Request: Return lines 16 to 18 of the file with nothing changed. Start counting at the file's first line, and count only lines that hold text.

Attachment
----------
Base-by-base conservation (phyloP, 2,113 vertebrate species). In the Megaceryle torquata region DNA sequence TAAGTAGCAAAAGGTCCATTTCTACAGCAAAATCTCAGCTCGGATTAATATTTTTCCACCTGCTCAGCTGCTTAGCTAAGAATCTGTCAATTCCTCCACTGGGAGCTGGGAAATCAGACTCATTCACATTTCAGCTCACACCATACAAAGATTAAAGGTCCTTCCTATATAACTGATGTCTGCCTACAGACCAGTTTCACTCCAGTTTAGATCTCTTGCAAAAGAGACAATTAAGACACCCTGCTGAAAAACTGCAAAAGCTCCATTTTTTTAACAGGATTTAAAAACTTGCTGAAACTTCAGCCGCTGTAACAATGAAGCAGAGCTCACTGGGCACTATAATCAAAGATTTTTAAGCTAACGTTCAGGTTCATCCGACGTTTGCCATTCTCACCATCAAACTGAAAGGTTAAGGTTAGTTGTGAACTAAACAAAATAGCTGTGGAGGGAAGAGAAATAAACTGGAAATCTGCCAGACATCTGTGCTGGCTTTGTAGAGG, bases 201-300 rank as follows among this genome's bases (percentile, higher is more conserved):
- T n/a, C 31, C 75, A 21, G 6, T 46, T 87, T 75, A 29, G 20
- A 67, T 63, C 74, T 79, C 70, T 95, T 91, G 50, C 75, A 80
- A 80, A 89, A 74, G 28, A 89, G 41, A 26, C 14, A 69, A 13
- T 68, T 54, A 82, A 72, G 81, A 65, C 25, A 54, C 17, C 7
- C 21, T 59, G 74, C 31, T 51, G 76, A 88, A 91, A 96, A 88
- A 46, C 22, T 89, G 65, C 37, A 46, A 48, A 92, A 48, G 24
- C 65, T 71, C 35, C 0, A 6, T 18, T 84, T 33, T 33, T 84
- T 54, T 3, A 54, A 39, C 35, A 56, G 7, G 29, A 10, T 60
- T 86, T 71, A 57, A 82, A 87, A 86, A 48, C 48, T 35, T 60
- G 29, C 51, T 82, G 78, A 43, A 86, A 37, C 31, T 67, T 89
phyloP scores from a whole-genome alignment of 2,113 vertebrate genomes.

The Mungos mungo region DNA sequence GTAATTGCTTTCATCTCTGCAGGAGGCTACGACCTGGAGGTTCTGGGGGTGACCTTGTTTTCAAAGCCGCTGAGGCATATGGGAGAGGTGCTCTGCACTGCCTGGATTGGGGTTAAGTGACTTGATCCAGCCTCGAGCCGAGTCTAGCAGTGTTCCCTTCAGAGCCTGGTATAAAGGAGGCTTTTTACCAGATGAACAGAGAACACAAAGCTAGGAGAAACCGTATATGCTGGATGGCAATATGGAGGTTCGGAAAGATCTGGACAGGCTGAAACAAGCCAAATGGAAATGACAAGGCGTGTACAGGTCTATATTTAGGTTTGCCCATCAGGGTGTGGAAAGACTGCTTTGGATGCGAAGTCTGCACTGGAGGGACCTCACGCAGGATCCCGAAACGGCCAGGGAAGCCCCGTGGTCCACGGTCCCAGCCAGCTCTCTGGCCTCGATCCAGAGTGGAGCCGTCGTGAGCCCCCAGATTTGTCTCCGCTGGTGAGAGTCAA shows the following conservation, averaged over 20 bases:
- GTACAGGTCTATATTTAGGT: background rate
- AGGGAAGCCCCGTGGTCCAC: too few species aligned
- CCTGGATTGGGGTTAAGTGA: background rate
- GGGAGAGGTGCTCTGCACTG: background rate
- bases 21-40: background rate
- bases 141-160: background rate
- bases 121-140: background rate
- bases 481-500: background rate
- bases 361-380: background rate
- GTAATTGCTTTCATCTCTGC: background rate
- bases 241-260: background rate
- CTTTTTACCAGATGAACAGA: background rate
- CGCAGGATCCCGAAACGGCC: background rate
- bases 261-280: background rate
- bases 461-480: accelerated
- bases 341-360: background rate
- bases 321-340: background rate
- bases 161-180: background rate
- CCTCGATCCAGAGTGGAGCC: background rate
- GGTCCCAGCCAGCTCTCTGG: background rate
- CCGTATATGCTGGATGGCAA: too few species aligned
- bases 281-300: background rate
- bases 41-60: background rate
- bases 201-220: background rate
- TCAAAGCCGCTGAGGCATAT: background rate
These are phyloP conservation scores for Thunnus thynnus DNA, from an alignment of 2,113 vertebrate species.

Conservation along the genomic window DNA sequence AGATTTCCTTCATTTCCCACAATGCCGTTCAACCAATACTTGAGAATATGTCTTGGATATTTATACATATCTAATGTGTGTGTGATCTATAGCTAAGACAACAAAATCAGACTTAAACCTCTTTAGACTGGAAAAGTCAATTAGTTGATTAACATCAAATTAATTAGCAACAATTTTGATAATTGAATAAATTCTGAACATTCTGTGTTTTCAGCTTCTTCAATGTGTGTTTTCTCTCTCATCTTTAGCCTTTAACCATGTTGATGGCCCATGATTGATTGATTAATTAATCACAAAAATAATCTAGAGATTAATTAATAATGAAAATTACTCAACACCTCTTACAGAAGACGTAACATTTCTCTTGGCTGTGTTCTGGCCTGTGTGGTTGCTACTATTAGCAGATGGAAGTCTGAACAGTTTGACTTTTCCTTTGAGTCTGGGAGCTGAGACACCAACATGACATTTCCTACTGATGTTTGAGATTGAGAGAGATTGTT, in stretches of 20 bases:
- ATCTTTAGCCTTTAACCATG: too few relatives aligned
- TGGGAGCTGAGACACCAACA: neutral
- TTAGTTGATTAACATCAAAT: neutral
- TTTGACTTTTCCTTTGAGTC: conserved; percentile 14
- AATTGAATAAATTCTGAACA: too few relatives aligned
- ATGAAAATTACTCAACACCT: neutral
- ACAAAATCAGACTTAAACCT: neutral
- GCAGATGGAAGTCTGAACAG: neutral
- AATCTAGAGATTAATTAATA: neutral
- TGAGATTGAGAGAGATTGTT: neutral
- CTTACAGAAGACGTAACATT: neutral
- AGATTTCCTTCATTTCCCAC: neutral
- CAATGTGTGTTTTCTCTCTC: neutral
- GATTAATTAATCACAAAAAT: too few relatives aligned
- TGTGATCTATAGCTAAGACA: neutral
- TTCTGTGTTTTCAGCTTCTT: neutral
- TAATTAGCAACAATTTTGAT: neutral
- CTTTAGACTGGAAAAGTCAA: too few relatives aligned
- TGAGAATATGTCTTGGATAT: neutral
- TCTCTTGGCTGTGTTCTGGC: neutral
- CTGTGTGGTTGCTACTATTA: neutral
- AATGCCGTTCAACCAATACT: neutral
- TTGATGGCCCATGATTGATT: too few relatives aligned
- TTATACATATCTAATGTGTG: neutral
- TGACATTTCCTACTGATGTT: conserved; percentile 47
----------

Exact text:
- CCTGGATTGGGGTTAAGTGA: background rate
- GGGAGAGGTGCTCTGCACTG: background rate
- bases 21-40: background rate